Sewanee celebrated Founders’ Day Oct. 9 with the traditional Convocation and awarding of honorary degrees, the installation of a Provost, the induction of almost 200 new undergraduate members into the Order of Gownsmen, and an address by Jenny McConnachie.
Vice-Chancellor John McCardell opened the Convocation with the announcement of the trustees’ election of the Rt. Rev. Samuel Johnson (John) Howard, Bishop of the Diocese of Florida, as the 24th Chancellor of the University. Bishop Howard was formally installed during a Eucharist service Oct. 10.
In the University’s traditional Latin ceremony, John Swallow, C’89, was installed as Provost of the University.
Academic awards and prizes were announced by the Provost, along with three faculty chair positions: the Rt. Rev. J. Neil Alexander was named the Charles Todd Quintard Professor of Dogmatic Theology, the Rev. Dr. James F. Turrell was named the Norma and Olan Mills Professor of Divinity, and Dr. Fredrick Hailey Croom was named the Gaston Swindell Bruton Professor of Mathematics.
The University conferred honorary degrees upon three people who have led lives of exemplary service to the broad Episcopal Church. Christopher Bryan, C. K. Benedict Professor of New Testament at Sewanee’s School of Theology, received an honorary Doctor of Divinity degree; W. Brown Patterson, C’52, Francis S. Houghteling Professor of History emeritus, received an honorary Doctor of Letters; and Jenny McConnachie, one of the longest-serving Episcopal missionaries in the Church’s history, received an honorary Doctor of Canon Law. See more about Bryan, Patterson, and McConnachie here.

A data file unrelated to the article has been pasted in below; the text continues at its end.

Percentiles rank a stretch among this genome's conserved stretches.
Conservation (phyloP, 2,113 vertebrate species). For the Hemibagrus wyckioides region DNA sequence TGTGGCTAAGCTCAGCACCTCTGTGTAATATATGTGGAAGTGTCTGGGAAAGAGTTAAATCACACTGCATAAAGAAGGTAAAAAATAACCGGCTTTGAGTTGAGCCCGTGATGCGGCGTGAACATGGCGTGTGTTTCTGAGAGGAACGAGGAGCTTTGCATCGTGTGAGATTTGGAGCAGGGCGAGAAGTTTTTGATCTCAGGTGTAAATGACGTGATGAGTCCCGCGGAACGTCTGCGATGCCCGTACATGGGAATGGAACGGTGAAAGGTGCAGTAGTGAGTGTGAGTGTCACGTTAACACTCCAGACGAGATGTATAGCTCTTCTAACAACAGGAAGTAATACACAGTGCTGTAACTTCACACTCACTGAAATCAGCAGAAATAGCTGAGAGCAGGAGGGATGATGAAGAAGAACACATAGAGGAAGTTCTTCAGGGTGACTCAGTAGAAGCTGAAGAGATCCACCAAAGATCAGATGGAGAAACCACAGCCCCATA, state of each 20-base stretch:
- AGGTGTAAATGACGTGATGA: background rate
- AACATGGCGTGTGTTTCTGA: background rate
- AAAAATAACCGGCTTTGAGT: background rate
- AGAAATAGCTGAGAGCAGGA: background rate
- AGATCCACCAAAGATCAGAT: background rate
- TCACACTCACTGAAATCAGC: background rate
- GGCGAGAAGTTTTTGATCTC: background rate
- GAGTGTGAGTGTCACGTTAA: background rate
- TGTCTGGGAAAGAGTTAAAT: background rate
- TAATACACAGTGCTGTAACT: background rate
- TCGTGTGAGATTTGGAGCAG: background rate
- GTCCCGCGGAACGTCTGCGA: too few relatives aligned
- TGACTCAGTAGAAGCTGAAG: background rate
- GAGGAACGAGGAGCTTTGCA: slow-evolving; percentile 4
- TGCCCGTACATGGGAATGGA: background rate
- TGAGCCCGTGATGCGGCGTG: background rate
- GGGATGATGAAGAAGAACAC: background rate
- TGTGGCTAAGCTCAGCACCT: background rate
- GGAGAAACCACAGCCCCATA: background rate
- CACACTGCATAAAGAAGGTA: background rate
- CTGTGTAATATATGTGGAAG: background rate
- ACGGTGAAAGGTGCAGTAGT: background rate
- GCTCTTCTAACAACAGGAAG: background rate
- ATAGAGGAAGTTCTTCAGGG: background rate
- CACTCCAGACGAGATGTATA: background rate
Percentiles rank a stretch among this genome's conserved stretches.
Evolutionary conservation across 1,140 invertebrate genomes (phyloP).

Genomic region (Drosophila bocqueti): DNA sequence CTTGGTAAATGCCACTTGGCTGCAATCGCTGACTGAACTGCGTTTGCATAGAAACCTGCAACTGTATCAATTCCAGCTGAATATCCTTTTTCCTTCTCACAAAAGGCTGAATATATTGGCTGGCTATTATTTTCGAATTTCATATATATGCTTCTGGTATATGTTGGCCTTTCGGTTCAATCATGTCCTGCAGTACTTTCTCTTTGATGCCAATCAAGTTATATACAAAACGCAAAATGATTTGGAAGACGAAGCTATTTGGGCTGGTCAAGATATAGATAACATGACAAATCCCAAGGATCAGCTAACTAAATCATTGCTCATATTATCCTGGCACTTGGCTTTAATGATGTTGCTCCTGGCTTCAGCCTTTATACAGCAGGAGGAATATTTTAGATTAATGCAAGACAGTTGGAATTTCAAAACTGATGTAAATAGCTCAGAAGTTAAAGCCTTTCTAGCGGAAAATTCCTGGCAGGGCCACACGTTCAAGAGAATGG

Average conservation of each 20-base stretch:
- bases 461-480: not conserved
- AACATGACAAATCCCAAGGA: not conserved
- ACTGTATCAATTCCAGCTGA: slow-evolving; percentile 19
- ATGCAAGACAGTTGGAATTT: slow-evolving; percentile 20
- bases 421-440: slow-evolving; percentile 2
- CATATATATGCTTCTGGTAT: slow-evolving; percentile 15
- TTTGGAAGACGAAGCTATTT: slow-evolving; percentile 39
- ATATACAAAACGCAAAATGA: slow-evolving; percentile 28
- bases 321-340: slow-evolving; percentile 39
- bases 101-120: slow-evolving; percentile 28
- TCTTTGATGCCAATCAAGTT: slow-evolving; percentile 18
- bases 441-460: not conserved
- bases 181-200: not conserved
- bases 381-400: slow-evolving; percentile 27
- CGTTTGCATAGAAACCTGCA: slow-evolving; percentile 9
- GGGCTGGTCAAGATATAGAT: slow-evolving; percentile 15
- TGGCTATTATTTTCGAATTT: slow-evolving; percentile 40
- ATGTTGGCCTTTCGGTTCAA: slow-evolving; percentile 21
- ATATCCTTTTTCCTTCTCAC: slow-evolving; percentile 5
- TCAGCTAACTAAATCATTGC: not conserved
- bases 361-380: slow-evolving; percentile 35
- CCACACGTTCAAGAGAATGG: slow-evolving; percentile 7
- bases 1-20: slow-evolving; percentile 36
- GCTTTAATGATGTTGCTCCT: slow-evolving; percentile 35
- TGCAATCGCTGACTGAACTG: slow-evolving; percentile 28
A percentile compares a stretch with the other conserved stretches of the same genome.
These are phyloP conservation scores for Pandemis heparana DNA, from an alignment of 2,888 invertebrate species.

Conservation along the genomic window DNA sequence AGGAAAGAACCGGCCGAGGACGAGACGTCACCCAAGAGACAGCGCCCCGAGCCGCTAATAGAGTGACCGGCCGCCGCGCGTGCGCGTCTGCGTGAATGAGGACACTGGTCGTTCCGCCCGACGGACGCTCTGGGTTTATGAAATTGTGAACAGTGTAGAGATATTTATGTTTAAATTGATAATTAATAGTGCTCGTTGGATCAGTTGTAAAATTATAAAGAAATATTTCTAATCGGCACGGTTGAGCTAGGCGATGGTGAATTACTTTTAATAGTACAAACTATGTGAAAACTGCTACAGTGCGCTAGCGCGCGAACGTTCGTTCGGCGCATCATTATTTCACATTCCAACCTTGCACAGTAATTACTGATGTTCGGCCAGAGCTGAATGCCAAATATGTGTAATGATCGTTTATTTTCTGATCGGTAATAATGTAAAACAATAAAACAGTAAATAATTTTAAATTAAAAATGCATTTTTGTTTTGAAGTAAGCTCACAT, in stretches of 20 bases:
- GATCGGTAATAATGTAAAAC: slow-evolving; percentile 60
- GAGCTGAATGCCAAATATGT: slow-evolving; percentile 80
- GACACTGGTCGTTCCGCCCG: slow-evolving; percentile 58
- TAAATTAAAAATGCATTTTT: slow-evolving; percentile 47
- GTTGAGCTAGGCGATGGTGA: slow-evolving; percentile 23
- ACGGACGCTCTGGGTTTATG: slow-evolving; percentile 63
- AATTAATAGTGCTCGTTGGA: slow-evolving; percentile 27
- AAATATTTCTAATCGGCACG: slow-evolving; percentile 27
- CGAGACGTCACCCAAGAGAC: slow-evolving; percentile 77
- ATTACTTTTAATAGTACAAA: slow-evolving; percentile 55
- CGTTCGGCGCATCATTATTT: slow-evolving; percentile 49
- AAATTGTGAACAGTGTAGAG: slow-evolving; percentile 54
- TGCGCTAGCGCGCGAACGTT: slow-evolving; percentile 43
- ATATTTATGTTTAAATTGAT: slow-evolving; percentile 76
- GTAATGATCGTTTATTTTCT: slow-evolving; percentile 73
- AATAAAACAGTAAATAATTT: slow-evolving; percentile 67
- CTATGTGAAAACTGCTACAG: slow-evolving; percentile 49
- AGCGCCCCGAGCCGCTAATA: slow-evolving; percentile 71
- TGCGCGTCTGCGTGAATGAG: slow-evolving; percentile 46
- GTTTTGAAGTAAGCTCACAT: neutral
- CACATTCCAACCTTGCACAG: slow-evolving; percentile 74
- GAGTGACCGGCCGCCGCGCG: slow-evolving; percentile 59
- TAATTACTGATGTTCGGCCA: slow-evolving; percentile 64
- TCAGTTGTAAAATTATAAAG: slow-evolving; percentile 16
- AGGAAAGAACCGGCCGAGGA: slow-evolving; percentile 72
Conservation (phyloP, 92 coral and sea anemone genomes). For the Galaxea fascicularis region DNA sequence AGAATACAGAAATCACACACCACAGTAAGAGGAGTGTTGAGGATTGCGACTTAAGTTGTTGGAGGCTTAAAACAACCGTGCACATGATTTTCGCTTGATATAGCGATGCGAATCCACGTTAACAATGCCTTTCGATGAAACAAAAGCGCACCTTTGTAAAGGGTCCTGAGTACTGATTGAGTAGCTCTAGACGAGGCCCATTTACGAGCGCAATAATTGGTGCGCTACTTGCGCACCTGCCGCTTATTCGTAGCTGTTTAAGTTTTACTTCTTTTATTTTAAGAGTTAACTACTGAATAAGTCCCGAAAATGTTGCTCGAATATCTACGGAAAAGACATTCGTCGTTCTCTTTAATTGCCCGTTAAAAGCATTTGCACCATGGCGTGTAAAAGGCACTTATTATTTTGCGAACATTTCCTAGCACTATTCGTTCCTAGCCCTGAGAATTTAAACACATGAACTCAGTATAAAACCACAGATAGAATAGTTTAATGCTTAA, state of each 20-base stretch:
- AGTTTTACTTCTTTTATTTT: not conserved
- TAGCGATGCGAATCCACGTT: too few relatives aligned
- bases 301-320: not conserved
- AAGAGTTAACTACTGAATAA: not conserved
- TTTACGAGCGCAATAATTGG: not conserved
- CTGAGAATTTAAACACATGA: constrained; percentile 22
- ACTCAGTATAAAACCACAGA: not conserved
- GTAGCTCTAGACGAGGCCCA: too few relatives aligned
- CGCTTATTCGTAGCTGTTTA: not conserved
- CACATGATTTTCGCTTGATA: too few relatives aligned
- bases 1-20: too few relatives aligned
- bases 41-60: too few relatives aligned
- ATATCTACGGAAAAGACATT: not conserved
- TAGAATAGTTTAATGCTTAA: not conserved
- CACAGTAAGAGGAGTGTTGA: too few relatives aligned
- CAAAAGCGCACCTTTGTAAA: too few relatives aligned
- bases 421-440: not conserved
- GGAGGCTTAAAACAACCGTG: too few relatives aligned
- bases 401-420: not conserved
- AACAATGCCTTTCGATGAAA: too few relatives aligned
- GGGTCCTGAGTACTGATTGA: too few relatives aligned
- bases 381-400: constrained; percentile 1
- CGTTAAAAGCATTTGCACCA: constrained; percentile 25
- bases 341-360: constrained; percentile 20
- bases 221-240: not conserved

Vice-Chancellor McCardell noted in his introduction of McConnachie the numerous connections between Sewanee and her work, and she echoed that sentiment in her remarks.
McConnachie recounted the journey that led her to spend 33 years as a missionary in South Africa. The careers of Jenny McConnachie, a nurse, and her physician husband, Chris, took them from London to Canada, South Africa, and then to North Carolina, where they settled and began raising a family. But, McConnachie said, “Africa kept beckoning.” The couple realized that in order to make a sustainable difference in the living and health conditions in the Eastern Cape region, their family would need to make Africa their home. So with five children and two Newfoundland dogs, they settled permanently in South Africa and began the African Medical Mission. The Episcopal Church provided both the financial and spiritual support that made it possible for them to stay in Africa.
McConnachie named several Sewanee students, family members, and faculty volunteers who helped her efforts in South Africa over the years. She closed by urging the students to follow their dreams, have faith, and “don’t be too sensible.”